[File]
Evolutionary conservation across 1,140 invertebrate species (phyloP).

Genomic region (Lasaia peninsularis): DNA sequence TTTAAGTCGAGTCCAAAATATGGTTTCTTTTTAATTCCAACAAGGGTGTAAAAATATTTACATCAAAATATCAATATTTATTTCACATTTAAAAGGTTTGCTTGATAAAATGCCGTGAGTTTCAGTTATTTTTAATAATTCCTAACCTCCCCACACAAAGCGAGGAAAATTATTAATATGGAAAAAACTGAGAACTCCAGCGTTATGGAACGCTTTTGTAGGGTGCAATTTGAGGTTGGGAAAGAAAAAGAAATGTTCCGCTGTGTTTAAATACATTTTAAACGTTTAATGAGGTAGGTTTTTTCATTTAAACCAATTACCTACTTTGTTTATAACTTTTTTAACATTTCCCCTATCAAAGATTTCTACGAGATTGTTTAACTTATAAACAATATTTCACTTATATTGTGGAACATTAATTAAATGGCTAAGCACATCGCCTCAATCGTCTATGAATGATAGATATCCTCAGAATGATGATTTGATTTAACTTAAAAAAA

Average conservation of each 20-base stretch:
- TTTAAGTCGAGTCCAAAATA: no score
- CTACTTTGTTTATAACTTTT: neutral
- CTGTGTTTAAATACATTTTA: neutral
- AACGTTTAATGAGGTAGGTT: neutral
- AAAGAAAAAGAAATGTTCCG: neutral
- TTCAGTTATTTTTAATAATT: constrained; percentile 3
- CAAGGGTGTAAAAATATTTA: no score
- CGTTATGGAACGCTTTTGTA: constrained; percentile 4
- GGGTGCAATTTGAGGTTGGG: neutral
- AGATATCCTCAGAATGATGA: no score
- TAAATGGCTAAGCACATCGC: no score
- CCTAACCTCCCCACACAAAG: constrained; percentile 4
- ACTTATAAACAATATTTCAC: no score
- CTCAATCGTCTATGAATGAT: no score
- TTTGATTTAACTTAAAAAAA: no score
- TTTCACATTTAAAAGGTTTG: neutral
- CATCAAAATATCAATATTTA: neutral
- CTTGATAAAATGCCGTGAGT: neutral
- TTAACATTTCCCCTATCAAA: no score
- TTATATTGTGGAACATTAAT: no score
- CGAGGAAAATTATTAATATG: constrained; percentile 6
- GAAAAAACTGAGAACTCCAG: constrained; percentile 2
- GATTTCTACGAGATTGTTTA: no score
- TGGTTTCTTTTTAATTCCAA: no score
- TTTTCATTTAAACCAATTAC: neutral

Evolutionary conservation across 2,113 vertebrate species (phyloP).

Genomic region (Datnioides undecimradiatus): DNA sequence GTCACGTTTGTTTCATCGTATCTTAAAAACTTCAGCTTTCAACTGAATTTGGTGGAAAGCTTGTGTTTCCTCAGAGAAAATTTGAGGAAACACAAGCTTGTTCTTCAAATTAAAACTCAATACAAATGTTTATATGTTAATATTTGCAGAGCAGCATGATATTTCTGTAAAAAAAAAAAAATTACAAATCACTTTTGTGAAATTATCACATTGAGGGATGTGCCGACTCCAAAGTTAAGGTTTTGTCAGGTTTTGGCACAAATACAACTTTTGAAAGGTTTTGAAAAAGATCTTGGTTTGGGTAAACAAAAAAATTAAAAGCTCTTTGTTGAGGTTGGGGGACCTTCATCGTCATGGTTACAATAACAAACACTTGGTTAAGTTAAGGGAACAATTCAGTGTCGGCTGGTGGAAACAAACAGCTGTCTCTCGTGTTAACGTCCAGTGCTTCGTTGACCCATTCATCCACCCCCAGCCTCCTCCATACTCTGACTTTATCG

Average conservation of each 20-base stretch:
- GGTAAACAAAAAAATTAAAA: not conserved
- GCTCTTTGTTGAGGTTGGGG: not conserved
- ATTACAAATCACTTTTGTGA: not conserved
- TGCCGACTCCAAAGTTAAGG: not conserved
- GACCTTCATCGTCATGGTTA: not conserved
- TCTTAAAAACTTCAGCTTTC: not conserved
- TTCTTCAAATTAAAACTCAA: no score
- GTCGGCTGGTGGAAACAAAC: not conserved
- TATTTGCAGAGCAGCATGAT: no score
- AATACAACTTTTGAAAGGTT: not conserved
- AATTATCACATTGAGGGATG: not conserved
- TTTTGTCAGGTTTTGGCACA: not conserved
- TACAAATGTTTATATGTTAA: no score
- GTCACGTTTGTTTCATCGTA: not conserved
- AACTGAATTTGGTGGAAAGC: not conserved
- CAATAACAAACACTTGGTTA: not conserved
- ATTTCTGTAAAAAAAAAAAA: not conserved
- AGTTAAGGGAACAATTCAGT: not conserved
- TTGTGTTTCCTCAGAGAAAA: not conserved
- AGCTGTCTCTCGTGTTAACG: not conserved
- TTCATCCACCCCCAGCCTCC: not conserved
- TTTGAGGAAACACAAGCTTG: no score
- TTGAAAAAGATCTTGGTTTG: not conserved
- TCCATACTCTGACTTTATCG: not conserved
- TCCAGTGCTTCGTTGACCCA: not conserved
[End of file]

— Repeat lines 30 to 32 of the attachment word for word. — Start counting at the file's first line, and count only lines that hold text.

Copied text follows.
Genomic region (Datnioides undecimradiatus): DNA sequence GTCACGTTTGTTTCATCGTATCTTAAAAACTTCAGCTTTCAACTGAATTTGGTGGAAAGCTTGTGTTTCCTCAGAGAAAATTTGAGGAAACACAAGCTTGTTCTTCAAATTAAAACTCAATACAAATGTTTATATGTTAATATTTGCAGAGCAGCATGATATTTCTGTAAAAAAAAAAAAATTACAAATCACTTTTGTGAAATTATCACATTGAGGGATGTGCCGACTCCAAAGTTAAGGTTTTGTCAGGTTTTGGCACAAATACAACTTTTGAAAGGTTTTGAAAAAGATCTTGGTTTGGGTAAACAAAAAAATTAAAAGCTCTTTGTTGAGGTTGGGGGACCTTCATCGTCATGGTTACAATAACAAACACTTGGTTAAGTTAAGGGAACAATTCAGTGTCGGCTGGTGGAAACAAACAGCTGTCTCTCGTGTTAACGTCCAGTGCTTCGTTGACCCATTCATCCACCCCCAGCCTCCTCCATACTCTGACTTTATCG

Average conservation of each 20-base stretch:
- GGTAAACAAAAAAATTAAAA: not conserved